‘When you walk into this building, it is so spectacular — it’s breathtaking,” says Calgary Public Library chief executive officer Bill Ptacek as he describes each floor inside the city’s $245-million central library that will open to the public on Nov. 1.
When speaking of the nearly-completed space, Mr. Ptacek touches on the impressive exterior design of warm wood and arched glass, reminiscent of a terrarium, that houses four floors spread over 240,000 square feet. On the ground level is a 350-person theatre where patrons can hear lectures or concerts. The top floor, “where silence is a service,” according to the CEO, will act as a vast “community living room” to take in all the library has to offer, including its view of the city skyline and City Hall to the west and the Bow River to the east.
The excitement in his voice is noticeable when he speaks about the building, which was designed by international architecture firm Snohetta. But what Mr. Ptacek comes back to with fervour is the feeling associated with walking through the doors.
“You have this moment of: This is amazing. But then the thought crosses your mind: This is mine, this is for me,” he explains. “This doesn’t belong only to the rich, or to a university where you have to be a student, everybody has access to this.”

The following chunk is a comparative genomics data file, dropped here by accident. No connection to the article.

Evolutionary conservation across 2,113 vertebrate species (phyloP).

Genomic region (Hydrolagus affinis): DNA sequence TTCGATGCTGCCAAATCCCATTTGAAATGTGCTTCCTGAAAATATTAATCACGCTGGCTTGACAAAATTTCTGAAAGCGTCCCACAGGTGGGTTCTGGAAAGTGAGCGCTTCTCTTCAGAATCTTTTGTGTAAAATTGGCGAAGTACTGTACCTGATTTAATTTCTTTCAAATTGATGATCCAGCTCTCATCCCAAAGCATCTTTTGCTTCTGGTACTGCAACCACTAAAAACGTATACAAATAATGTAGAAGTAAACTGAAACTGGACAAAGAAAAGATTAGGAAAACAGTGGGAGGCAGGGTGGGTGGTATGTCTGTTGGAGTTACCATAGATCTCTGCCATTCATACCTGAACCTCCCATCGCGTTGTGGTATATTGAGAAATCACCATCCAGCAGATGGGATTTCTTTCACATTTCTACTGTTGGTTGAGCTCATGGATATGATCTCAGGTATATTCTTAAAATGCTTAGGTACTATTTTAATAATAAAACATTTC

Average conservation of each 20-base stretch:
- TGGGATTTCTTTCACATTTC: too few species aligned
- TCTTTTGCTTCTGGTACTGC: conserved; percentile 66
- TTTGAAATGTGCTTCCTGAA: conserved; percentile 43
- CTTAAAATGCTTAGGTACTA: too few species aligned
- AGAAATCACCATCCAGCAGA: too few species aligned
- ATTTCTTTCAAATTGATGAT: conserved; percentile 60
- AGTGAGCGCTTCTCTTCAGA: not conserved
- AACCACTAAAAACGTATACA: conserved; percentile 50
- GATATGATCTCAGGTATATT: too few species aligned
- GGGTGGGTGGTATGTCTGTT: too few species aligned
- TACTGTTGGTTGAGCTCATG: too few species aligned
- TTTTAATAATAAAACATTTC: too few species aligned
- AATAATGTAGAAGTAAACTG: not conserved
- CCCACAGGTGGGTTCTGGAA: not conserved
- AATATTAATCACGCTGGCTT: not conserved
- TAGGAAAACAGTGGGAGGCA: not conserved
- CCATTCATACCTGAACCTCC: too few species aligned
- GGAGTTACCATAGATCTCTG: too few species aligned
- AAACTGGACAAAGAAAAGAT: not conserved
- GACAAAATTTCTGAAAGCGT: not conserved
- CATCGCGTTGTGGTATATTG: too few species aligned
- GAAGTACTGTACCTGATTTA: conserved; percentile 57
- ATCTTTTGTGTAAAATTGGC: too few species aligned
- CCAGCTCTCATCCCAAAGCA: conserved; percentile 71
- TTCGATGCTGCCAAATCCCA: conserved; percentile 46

It’s this recognition of libraries as a public service and their ability to attract all walks of life that have resurrected their relevance to today’s cities. Central library projects continue to emerge across the country with a directive to help bring life to once neglected areas of Canadian urban centres.
Calgary’s new central library is situated in East Village, a historic, 49-acre neighbourhood on the Bow River, between Fort Calgary and the downtown business core, that is undergoing a massive $3-billion revitalization to add housing, retail, hotel and public spaces.
The location was not an accident, explains Mr. Ptacek. “[The city] wanted to make it the anchor for the development of the East Village project, which not only gave the library an opportunity to have this great, new building in downtown, but it also put the burden on the library to become an entry point for this development.”